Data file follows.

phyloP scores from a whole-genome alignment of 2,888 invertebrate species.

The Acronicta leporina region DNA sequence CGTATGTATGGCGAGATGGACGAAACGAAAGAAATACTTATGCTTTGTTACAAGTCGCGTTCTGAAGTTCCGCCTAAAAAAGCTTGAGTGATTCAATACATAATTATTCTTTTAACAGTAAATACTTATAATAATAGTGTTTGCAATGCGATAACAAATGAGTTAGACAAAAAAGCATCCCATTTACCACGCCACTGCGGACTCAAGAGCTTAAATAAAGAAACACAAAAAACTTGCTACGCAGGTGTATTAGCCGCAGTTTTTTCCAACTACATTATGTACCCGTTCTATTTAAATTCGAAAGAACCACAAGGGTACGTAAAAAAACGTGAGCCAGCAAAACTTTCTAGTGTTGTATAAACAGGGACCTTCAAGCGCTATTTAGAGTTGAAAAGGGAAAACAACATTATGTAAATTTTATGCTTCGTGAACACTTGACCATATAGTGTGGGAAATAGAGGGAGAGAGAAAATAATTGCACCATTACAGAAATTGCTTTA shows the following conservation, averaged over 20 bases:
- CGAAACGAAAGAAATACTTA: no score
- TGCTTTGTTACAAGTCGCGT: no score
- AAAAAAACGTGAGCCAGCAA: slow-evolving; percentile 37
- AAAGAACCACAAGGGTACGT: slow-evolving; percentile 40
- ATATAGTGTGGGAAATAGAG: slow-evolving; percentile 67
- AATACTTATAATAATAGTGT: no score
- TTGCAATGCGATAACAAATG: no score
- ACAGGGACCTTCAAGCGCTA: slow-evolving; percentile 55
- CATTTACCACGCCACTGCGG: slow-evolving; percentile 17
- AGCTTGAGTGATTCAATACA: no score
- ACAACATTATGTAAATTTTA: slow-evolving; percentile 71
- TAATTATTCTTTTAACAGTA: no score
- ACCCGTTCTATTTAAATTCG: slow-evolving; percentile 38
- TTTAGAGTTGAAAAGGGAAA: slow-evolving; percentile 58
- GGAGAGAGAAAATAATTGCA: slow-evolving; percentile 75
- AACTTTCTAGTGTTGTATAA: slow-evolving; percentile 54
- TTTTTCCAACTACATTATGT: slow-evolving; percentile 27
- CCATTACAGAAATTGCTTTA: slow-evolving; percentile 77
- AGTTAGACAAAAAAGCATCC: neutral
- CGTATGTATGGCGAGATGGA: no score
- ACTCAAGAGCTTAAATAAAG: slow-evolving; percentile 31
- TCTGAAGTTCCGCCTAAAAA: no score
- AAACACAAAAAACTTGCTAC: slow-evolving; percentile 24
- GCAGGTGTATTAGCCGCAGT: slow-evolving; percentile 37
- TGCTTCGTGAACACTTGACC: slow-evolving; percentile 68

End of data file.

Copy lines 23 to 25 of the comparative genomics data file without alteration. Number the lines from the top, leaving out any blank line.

- ACTCAAGAGCTTAAATAAAG: slow-evolving; percentile 31
- TCTGAAGTTCCGCCTAAAAA: no score
- AAACACAAAAAACTTGCTAC: slow-evolving; percentile 24